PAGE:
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Thousands of runners come out for annual Garden City Turkey Trot

Annual Turkey Trot on Long Island attracts hundreds of runners
Annual Turkey Trot on Long Island attracts hundreds of runners 02:05

GARDEN CITY, N.Y. -- The Garden City Turkey Trot, the largest Thanksgiving race on Long Island, is among 1,000 turkey trots across the country.

"It's become a new tradition. This is our first turkey trot," the Chens of New Hyde Park told CBS2's Jennifer McLogan.

The neighbors were trotting with their dogs for the first time and thinking of one another.

"We are so grateful for having our friends, a source of love," one said.

"Our family, our loved ones and our community," said another.

"Training a few months for this, so I'm really psyched," another added.

The first 5-mile trot took place in 1896 in Buffalo, a year before the Boston Marathon. This is the 45th in Garden City.

"It paused during COVID?" McLogan asked Hempstead runner Debrah Hall.

"Yes," Hall replied. "We didn't do anything, I just sat idle. So happy it's back again."

The trot has participants this year from all over the country and local families with multiple generations. McLogan's family ran many times in the past and had a blast.

"People feel good, you are exercising, gearing up for the turkey. But the best part is you're helping people," said Hempstead Town Supervisor Donald Clavin.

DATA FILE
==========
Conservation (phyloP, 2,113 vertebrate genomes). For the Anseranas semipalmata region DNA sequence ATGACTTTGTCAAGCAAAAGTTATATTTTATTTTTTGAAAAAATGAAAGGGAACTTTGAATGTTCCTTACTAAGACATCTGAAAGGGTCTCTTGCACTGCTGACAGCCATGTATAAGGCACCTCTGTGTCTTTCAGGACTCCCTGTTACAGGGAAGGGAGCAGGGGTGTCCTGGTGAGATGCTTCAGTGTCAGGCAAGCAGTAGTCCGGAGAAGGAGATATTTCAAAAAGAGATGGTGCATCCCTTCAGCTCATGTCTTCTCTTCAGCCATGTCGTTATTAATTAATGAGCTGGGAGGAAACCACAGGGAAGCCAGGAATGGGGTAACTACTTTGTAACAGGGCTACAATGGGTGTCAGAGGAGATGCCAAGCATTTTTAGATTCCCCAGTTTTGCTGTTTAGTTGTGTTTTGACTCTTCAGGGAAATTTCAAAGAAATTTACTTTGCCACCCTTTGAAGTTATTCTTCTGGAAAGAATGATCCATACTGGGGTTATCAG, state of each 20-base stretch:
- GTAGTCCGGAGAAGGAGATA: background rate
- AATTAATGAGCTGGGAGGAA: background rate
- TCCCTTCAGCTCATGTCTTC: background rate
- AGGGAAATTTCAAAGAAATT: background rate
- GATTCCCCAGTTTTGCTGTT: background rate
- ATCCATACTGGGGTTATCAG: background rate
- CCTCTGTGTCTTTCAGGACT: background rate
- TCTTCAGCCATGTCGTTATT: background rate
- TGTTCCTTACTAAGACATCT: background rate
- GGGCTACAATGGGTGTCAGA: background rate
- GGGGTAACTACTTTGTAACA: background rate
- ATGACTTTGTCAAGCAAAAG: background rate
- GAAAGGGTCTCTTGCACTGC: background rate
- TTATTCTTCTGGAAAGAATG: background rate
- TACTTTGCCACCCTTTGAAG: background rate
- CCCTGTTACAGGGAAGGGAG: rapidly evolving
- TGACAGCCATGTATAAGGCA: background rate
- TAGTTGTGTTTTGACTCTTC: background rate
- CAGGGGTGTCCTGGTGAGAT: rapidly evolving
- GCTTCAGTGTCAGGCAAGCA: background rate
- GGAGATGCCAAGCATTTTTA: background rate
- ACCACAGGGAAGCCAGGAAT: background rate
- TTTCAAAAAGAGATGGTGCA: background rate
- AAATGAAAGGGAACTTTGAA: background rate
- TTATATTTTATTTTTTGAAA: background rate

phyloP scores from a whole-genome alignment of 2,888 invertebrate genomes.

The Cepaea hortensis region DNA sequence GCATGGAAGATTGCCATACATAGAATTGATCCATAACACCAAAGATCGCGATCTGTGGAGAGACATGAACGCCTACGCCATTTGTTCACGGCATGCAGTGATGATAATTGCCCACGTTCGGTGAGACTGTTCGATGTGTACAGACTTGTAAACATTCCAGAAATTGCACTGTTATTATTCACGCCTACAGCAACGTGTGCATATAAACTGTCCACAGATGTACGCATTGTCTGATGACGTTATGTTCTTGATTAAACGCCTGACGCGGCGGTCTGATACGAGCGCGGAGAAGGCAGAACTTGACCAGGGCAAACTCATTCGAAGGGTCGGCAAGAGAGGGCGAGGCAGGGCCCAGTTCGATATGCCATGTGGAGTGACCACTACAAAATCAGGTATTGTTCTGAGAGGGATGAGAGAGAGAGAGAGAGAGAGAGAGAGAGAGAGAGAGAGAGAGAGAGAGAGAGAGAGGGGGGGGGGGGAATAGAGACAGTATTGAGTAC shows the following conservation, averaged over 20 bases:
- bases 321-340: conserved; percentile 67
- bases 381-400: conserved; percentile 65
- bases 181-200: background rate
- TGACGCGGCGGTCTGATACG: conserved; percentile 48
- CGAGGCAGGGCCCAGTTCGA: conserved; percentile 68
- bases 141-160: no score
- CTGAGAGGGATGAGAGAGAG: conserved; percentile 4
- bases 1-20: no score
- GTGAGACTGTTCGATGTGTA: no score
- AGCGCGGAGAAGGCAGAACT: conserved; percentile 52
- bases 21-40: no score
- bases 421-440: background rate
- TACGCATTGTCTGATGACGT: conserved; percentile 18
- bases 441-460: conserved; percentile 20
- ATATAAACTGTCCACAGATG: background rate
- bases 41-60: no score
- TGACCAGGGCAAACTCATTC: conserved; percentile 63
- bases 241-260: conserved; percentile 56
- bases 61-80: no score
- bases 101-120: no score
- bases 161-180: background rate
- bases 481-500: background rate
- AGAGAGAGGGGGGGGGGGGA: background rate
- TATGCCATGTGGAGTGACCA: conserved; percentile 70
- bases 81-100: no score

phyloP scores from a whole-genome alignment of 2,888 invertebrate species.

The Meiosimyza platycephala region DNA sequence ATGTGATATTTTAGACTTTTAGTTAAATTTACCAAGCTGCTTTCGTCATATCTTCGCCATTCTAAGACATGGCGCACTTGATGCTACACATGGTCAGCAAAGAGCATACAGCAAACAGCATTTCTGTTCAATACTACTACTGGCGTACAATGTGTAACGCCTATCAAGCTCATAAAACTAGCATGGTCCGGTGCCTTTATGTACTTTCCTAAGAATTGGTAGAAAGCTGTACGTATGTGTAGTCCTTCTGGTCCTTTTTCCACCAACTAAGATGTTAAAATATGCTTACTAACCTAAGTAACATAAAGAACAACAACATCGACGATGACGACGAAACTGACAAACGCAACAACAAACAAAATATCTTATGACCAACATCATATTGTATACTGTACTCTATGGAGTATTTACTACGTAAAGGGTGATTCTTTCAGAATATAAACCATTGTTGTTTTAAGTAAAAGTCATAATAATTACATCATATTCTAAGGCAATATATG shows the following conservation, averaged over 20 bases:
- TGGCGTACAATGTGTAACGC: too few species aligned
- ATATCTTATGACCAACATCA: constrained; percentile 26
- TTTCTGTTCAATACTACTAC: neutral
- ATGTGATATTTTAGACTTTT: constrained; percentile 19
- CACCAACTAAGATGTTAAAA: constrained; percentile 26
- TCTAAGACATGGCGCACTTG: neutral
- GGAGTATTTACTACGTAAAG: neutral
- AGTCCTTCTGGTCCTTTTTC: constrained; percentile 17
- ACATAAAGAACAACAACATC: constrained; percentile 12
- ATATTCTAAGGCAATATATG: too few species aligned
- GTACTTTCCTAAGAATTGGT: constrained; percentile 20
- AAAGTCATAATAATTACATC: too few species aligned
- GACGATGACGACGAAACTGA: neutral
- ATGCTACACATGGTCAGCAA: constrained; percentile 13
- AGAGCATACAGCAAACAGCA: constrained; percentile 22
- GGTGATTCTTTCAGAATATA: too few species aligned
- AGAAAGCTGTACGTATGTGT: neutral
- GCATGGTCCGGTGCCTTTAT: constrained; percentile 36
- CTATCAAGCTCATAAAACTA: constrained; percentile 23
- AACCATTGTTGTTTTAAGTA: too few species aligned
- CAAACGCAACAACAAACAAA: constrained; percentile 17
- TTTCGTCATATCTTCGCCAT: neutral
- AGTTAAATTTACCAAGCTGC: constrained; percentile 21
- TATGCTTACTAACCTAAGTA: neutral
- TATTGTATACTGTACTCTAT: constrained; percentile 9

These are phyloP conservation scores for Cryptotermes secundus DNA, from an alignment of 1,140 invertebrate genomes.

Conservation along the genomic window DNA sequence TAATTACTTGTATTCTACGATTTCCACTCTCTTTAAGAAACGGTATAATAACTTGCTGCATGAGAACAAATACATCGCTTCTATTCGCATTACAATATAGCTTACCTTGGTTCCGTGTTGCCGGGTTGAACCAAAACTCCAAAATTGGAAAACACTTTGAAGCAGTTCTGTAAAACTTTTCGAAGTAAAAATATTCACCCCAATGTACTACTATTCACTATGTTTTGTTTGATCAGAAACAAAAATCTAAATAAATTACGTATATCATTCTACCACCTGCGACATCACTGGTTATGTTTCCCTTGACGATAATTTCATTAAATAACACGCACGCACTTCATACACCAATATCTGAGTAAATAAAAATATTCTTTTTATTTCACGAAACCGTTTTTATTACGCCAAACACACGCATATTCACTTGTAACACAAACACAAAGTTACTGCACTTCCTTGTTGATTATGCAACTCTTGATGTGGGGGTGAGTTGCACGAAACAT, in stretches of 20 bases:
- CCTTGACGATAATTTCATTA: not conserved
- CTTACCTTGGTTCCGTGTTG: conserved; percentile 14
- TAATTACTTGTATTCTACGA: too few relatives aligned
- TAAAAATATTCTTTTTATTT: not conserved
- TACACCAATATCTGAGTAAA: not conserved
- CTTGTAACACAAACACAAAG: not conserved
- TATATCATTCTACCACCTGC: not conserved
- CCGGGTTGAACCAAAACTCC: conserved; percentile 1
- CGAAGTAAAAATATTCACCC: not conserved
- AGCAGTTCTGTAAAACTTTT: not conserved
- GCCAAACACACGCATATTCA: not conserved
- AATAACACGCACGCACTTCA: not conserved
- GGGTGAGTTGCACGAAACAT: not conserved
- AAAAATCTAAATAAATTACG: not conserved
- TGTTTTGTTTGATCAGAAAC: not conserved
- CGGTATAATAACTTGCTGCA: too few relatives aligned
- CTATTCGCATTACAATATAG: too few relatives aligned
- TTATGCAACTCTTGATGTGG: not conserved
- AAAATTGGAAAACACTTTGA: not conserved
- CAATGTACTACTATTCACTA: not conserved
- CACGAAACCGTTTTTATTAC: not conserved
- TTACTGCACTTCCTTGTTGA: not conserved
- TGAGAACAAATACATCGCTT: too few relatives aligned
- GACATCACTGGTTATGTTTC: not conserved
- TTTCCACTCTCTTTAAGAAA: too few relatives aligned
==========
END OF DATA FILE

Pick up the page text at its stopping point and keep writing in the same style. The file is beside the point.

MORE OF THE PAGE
"We're out here raising money for three great charities," Race Director Ken Aneser said. "Leukemia and Lymphoma Society, the Muscular Dystrophy Association, and the INN. We have an incredible food drive inside the field house.

"I'm running for my dad. He's in remission a couple of years now," one runner said.

Sharing the meaning of help.

"It was a very memorable event, almost right where we're standing," said Dr. Dan Murphy, with St. Barnabas Hospital in the Bronx. "Henry was a bit lucky."

"I was running in the turkey trot 10 years ago, had sudden cardiac arrest, I flatlined," Henry Wysocki added.

Then a stranger, now a friend.

"Saved my life," Wysocki said.

Now supporting those racing through the streets.

Jonathon Schloth, of Lynbrook, finished first. Rolanda Bell, of Laurelton, Queens, was the women's champ.

"It's good because now you can go eat a lot of turkey," McLogan said.

"Oh my, yes, I earned it!" Bell replied.

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